If you are in an accident, here is what you should do:
Always call the police
Most jurisdictions require a police report when there is an accident involving an injury. Drivers involved in a collision should also produce certain information, such as insurance and contact information.
Seek medical attention
Collisions and accidents are unplanned and inconvenient; and, it is often difficult to know immediately if you are injured. Oftentimes it takes a little while for the adrenaline to wear off and inflammation to set in. If injuries show up later, the driver may suggest that your injuries must have been caused somewhere else if you did not seek medical attention while at the scene of the accident.
Get witness and driver information
Do not depend on the police to get witness information for you. In almost every case that comes to me, the client will say: “There were lots of witnesses, but I didn’t get any information from them. It should be on the police report.” In some instances I get the police report and there are no witnesses listed. In a case where the question of fault depends on your word against the driver’s, an independent witness makes all the difference; so, be sure to get the phone numbers and addresses of any witnesses at the scene. You might want to ask someone else to collect this information for you if you are not able to at the time.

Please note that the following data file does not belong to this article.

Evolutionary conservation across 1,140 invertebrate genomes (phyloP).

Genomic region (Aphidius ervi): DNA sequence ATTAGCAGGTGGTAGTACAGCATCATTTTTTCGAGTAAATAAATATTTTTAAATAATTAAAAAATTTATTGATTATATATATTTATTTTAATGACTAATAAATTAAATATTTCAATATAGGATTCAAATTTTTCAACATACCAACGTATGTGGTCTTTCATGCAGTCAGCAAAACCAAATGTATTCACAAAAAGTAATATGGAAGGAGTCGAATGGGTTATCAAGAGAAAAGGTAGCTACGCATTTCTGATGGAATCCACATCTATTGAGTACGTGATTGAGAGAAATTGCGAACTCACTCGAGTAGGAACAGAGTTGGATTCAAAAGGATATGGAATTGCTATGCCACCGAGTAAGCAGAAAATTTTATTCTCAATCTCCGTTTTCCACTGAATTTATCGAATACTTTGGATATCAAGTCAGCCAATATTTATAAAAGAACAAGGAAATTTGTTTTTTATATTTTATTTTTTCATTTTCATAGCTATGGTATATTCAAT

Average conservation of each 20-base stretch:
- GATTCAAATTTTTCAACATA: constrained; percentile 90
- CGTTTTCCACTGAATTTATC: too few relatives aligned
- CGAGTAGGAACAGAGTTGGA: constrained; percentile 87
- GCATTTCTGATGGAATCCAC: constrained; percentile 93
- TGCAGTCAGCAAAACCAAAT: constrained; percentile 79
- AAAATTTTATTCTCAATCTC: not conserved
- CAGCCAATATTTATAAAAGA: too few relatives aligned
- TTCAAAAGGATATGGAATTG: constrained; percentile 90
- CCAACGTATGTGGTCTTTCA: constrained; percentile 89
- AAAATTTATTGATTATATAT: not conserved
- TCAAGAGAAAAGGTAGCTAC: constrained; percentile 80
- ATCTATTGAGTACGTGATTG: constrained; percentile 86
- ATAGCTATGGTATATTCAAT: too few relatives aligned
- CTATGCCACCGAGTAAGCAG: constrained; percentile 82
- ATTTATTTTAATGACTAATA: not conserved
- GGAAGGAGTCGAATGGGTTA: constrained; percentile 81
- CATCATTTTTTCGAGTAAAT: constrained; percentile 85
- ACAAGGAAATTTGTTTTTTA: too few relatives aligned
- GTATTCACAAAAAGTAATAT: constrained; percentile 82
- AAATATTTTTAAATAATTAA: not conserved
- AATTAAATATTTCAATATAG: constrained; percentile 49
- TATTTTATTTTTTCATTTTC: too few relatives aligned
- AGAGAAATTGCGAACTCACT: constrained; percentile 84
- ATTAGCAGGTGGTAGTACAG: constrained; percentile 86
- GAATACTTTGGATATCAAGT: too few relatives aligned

Your visible injuries, bicycle, clothing, helmet and anything else damaged in the crash is evidence and, as such, should be preserved and documented. Take pictures of any visible injuries, the scene and any damage to your bicycle or other vehicles involved.
This information was gathered from the League of Illinois Cyclists.
Get more information at activetrans.org/crashsupport or call the crash support hotline at 312.869.HELP (4357).
For more resources on bike safety, take the bike safety quiz or watch these videos on urban bike safety.